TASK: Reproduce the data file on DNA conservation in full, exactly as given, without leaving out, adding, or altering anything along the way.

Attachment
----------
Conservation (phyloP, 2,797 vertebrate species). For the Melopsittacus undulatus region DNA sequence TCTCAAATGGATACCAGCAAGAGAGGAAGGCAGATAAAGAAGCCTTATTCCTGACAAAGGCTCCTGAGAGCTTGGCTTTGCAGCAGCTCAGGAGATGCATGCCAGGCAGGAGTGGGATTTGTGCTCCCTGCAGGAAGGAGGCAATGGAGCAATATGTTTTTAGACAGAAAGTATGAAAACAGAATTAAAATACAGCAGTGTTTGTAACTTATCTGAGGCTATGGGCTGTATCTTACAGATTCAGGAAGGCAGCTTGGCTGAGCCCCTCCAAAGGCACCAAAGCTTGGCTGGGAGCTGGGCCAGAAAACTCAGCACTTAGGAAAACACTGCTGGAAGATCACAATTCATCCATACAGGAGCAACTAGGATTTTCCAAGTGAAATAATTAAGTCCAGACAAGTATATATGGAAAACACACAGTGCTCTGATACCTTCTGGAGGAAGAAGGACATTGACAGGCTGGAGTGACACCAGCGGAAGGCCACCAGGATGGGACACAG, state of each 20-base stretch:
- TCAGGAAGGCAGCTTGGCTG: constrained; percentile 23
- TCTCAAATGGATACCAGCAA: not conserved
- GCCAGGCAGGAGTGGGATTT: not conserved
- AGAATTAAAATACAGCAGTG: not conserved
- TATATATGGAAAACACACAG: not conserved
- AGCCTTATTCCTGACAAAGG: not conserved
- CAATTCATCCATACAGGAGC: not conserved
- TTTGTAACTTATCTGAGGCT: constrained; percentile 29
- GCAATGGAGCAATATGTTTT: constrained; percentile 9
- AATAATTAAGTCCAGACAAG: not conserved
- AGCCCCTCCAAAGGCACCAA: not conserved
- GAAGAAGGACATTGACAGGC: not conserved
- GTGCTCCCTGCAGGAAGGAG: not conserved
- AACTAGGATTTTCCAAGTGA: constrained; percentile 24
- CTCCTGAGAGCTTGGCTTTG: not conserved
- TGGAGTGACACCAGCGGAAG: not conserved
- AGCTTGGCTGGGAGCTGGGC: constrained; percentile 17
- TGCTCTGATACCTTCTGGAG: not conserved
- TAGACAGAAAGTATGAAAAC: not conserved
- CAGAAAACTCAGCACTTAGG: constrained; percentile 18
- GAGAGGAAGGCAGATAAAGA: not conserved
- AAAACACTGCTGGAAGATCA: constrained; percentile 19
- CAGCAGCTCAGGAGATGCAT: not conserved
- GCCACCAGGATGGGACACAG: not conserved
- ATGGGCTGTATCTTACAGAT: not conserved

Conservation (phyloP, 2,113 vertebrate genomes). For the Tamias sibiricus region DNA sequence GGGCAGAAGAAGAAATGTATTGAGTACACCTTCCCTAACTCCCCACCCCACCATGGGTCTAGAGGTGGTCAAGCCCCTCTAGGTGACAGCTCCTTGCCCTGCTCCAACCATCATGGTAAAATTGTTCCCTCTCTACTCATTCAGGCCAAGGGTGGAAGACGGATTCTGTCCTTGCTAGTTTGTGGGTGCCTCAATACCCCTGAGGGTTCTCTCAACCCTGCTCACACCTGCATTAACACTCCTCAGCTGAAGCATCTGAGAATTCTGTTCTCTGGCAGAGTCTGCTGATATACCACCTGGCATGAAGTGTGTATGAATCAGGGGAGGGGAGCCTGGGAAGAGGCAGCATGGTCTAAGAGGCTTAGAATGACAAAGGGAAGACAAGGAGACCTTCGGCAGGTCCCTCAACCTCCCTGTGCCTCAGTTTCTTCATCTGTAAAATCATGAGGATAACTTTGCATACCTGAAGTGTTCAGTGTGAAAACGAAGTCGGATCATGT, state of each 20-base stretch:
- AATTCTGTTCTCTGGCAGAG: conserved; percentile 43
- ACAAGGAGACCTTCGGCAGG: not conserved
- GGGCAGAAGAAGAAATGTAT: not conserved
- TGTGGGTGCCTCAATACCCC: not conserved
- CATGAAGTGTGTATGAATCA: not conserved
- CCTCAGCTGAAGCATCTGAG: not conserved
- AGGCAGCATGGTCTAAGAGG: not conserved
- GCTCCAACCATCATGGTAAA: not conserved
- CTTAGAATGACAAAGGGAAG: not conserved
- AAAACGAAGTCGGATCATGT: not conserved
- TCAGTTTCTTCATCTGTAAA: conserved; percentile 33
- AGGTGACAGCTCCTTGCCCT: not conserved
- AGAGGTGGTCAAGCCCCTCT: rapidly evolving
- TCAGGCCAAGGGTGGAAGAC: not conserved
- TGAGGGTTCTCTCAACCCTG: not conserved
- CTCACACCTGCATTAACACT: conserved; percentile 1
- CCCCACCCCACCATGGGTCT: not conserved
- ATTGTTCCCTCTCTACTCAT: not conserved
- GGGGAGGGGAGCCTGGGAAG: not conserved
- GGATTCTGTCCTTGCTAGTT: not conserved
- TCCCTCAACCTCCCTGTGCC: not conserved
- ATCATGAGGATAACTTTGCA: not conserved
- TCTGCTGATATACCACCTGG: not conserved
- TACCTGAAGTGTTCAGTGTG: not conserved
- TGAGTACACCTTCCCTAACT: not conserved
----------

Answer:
Conservation (phyloP, 2,797 vertebrate species). For the Melopsittacus undulatus region DNA sequence TCTCAAATGGATACCAGCAAGAGAGGAAGGCAGATAAAGAAGCCTTATTCCTGACAAAGGCTCCTGAGAGCTTGGCTTTGCAGCAGCTCAGGAGATGCATGCCAGGCAGGAGTGGGATTTGTGCTCCCTGCAGGAAGGAGGCAATGGAGCAATATGTTTTTAGACAGAAAGTATGAAAACAGAATTAAAATACAGCAGTGTTTGTAACTTATCTGAGGCTATGGGCTGTATCTTACAGATTCAGGAAGGCAGCTTGGCTGAGCCCCTCCAAAGGCACCAAAGCTTGGCTGGGAGCTGGGCCAGAAAACTCAGCACTTAGGAAAACACTGCTGGAAGATCACAATTCATCCATACAGGAGCAACTAGGATTTTCCAAGTGAAATAATTAAGTCCAGACAAGTATATATGGAAAACACACAGTGCTCTGATACCTTCTGGAGGAAGAAGGACATTGACAGGCTGGAGTGACACCAGCGGAAGGCCACCAGGATGGGACACAG, state of each 20-base stretch:
- TCAGGAAGGCAGCTTGGCTG: constrained; percentile 23
- TCTCAAATGGATACCAGCAA: not conserved
- GCCAGGCAGGAGTGGGATTT: not conserved
- AGAATTAAAATACAGCAGTG: not conserved
- TATATATGGAAAACACACAG: not conserved
- AGCCTTATTCCTGACAAAGG: not conserved
- CAATTCATCCATACAGGAGC: not conserved
- TTTGTAACTTATCTGAGGCT: constrained; percentile 29
- GCAATGGAGCAATATGTTTT: constrained; percentile 9
- AATAATTAAGTCCAGACAAG: not conserved
- AGCCCCTCCAAAGGCACCAA: not conserved
- GAAGAAGGACATTGACAGGC: not conserved
- GTGCTCCCTGCAGGAAGGAG: not conserved
- AACTAGGATTTTCCAAGTGA: constrained; percentile 24
- CTCCTGAGAGCTTGGCTTTG: not conserved
- TGGAGTGACACCAGCGGAAG: not conserved
- AGCTTGGCTGGGAGCTGGGC: constrained; percentile 17
- TGCTCTGATACCTTCTGGAG: not conserved
- TAGACAGAAAGTATGAAAAC: not conserved
- CAGAAAACTCAGCACTTAGG: constrained; percentile 18
- GAGAGGAAGGCAGATAAAGA: not conserved
- AAAACACTGCTGGAAGATCA: constrained; percentile 19
- CAGCAGCTCAGGAGATGCAT: not conserved
- GCCACCAGGATGGGACACAG: not conserved
- ATGGGCTGTATCTTACAGAT: not conserved

Conservation (phyloP, 2,113 vertebrate genomes). For the Tamias sibiricus region DNA sequence GGGCAGAAGAAGAAATGTATTGAGTACACCTTCCCTAACTCCCCACCCCACCATGGGTCTAGAGGTGGTCAAGCCCCTCTAGGTGACAGCTCCTTGCCCTGCTCCAACCATCATGGTAAAATTGTTCCCTCTCTACTCATTCAGGCCAAGGGTGGAAGACGGATTCTGTCCTTGCTAGTTTGTGGGTGCCTCAATACCCCTGAGGGTTCTCTCAACCCTGCTCACACCTGCATTAACACTCCTCAGCTGAAGCATCTGAGAATTCTGTTCTCTGGCAGAGTCTGCTGATATACCACCTGGCATGAAGTGTGTATGAATCAGGGGAGGGGAGCCTGGGAAGAGGCAGCATGGTCTAAGAGGCTTAGAATGACAAAGGGAAGACAAGGAGACCTTCGGCAGGTCCCTCAACCTCCCTGTGCCTCAGTTTCTTCATCTGTAAAATCATGAGGATAACTTTGCATACCTGAAGTGTTCAGTGTGAAAACGAAGTCGGATCATGT, state of each 20-base stretch:
- AATTCTGTTCTCTGGCAGAG: conserved; percentile 43
- ACAAGGAGACCTTCGGCAGG: not conserved
- GGGCAGAAGAAGAAATGTAT: not conserved
- TGTGGGTGCCTCAATACCCC: not conserved
- CATGAAGTGTGTATGAATCA: not conserved
- CCTCAGCTGAAGCATCTGAG: not conserved
- AGGCAGCATGGTCTAAGAGG: not conserved
- GCTCCAACCATCATGGTAAA: not conserved
- CTTAGAATGACAAAGGGAAG: not conserved
- AAAACGAAGTCGGATCATGT: not conserved
- TCAGTTTCTTCATCTGTAAA: conserved; percentile 33
- AGGTGACAGCTCCTTGCCCT: not conserved
- AGAGGTGGTCAAGCCCCTCT: rapidly evolving
- TCAGGCCAAGGGTGGAAGAC: not conserved
- TGAGGGTTCTCTCAACCCTG: not conserved
- CTCACACCTGCATTAACACT: conserved; percentile 1
- CCCCACCCCACCATGGGTCT: not conserved
- ATTGTTCCCTCTCTACTCAT: not conserved
- GGGGAGGGGAGCCTGGGAAG: not conserved
- GGATTCTGTCCTTGCTAGTT: not conserved
- TCCCTCAACCTCCCTGTGCC: not conserved
- ATCATGAGGATAACTTTGCA: not conserved
- TCTGCTGATATACCACCTGG: not conserved
- TACCTGAAGTGTTCAGTGTG: not conserved
- TGAGTACACCTTCCCTAACT: not conserved